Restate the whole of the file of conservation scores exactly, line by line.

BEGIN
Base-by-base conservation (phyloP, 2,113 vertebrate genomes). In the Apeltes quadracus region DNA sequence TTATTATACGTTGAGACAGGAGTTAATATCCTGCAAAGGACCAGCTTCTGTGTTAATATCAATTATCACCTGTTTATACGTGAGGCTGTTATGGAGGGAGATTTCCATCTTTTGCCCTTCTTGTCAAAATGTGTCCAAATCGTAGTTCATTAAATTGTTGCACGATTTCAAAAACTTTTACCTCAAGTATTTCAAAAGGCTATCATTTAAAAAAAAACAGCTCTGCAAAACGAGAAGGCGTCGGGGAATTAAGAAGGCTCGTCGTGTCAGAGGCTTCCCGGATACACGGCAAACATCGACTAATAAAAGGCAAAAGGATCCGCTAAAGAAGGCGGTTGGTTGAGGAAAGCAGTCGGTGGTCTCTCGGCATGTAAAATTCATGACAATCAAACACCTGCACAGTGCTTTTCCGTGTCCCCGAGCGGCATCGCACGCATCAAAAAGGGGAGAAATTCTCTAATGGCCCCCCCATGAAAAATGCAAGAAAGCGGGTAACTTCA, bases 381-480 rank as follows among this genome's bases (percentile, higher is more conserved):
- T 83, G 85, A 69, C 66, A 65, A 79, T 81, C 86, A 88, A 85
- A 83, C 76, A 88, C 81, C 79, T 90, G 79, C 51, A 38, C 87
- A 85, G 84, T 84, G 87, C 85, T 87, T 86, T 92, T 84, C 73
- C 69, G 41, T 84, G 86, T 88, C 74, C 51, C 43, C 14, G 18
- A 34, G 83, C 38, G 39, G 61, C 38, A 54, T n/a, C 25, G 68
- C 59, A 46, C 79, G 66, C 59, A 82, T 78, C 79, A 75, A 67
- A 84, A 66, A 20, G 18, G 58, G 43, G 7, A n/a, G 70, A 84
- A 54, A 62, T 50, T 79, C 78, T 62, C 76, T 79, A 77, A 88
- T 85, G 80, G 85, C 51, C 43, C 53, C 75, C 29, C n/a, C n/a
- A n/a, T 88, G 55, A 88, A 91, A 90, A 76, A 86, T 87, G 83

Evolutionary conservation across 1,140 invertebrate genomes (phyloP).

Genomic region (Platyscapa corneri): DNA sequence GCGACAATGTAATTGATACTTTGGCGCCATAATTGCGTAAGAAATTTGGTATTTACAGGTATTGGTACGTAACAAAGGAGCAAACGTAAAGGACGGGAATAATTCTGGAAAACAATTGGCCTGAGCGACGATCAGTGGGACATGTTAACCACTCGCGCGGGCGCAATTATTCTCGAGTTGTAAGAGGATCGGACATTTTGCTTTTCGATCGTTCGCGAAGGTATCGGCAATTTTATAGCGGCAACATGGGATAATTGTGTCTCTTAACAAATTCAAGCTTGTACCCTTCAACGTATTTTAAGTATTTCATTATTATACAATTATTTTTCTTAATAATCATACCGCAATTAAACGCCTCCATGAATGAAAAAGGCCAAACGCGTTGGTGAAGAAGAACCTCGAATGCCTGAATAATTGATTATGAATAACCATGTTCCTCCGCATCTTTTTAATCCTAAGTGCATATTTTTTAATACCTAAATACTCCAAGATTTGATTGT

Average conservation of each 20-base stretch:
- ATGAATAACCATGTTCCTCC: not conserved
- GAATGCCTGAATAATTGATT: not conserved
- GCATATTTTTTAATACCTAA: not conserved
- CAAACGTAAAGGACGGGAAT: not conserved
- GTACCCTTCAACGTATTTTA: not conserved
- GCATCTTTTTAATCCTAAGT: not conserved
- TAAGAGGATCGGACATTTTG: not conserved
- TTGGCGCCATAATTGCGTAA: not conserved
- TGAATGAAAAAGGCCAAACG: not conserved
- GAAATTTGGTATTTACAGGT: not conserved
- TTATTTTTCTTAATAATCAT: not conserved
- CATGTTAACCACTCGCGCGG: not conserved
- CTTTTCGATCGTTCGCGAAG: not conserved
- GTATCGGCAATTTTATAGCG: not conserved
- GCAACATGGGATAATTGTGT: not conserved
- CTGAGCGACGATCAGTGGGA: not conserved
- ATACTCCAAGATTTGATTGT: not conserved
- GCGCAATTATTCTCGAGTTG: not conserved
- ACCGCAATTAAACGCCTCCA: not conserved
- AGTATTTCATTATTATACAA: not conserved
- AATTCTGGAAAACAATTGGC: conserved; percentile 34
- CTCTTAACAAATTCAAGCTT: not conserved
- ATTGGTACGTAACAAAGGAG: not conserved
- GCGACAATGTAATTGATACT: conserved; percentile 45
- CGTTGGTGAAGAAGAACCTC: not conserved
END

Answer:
Base-by-base conservation (phyloP, 2,113 vertebrate genomes). In the Apeltes quadracus region DNA sequence TTATTATACGTTGAGACAGGAGTTAATATCCTGCAAAGGACCAGCTTCTGTGTTAATATCAATTATCACCTGTTTATACGTGAGGCTGTTATGGAGGGAGATTTCCATCTTTTGCCCTTCTTGTCAAAATGTGTCCAAATCGTAGTTCATTAAATTGTTGCACGATTTCAAAAACTTTTACCTCAAGTATTTCAAAAGGCTATCATTTAAAAAAAAACAGCTCTGCAAAACGAGAAGGCGTCGGGGAATTAAGAAGGCTCGTCGTGTCAGAGGCTTCCCGGATACACGGCAAACATCGACTAATAAAAGGCAAAAGGATCCGCTAAAGAAGGCGGTTGGTTGAGGAAAGCAGTCGGTGGTCTCTCGGCATGTAAAATTCATGACAATCAAACACCTGCACAGTGCTTTTCCGTGTCCCCGAGCGGCATCGCACGCATCAAAAAGGGGAGAAATTCTCTAATGGCCCCCCCATGAAAAATGCAAGAAAGCGGGTAACTTCA, bases 381-480 rank as follows among this genome's bases (percentile, higher is more conserved):
- T 83, G 85, A 69, C 66, A 65, A 79, T 81, C 86, A 88, A 85
- A 83, C 76, A 88, C 81, C 79, T 90, G 79, C 51, A 38, C 87
- A 85, G 84, T 84, G 87, C 85, T 87, T 86, T 92, T 84, C 73
- C 69, G 41, T 84, G 86, T 88, C 74, C 51, C 43, C 14, G 18
- A 34, G 83, C 38, G 39, G 61, C 38, A 54, T n/a, C 25, G 68
- C 59, A 46, C 79, G 66, C 59, A 82, T 78, C 79, A 75, A 67
- A 84, A 66, A 20, G 18, G 58, G 43, G 7, A n/a, G 70, A 84
- A 54, A 62, T 50, T 79, C 78, T 62, C 76, T 79, A 77, A 88
- T 85, G 80, G 85, C 51, C 43, C 53, C 75, C 29, C n/a, C n/a
- A n/a, T 88, G 55, A 88, A 91, A 90, A 76, A 86, T 87, G 83

Evolutionary conservation across 1,140 invertebrate genomes (phyloP).

Genomic region (Platyscapa corneri): DNA sequence GCGACAATGTAATTGATACTTTGGCGCCATAATTGCGTAAGAAATTTGGTATTTACAGGTATTGGTACGTAACAAAGGAGCAAACGTAAAGGACGGGAATAATTCTGGAAAACAATTGGCCTGAGCGACGATCAGTGGGACATGTTAACCACTCGCGCGGGCGCAATTATTCTCGAGTTGTAAGAGGATCGGACATTTTGCTTTTCGATCGTTCGCGAAGGTATCGGCAATTTTATAGCGGCAACATGGGATAATTGTGTCTCTTAACAAATTCAAGCTTGTACCCTTCAACGTATTTTAAGTATTTCATTATTATACAATTATTTTTCTTAATAATCATACCGCAATTAAACGCCTCCATGAATGAAAAAGGCCAAACGCGTTGGTGAAGAAGAACCTCGAATGCCTGAATAATTGATTATGAATAACCATGTTCCTCCGCATCTTTTTAATCCTAAGTGCATATTTTTTAATACCTAAATACTCCAAGATTTGATTGT

Average conservation of each 20-base stretch:
- ATGAATAACCATGTTCCTCC: not conserved
- GAATGCCTGAATAATTGATT: not conserved
- GCATATTTTTTAATACCTAA: not conserved
- CAAACGTAAAGGACGGGAAT: not conserved
- GTACCCTTCAACGTATTTTA: not conserved
- GCATCTTTTTAATCCTAAGT: not conserved
- TAAGAGGATCGGACATTTTG: not conserved
- TTGGCGCCATAATTGCGTAA: not conserved
- TGAATGAAAAAGGCCAAACG: not conserved
- GAAATTTGGTATTTACAGGT: not conserved
- TTATTTTTCTTAATAATCAT: not conserved
- CATGTTAACCACTCGCGCGG: not conserved
- CTTTTCGATCGTTCGCGAAG: not conserved
- GTATCGGCAATTTTATAGCG: not conserved
- GCAACATGGGATAATTGTGT: not conserved
- CTGAGCGACGATCAGTGGGA: not conserved
- ATACTCCAAGATTTGATTGT: not conserved
- GCGCAATTATTCTCGAGTTG: not conserved
- ACCGCAATTAAACGCCTCCA: not conserved
- AGTATTTCATTATTATACAA: not conserved
- AATTCTGGAAAACAATTGGC: conserved; percentile 34
- CTCTTAACAAATTCAAGCTT: not conserved
- ATTGGTACGTAACAAAGGAG: not conserved
- GCGACAATGTAATTGATACT: conserved; percentile 45
- CGTTGGTGAAGAAGAACCTC: not conserved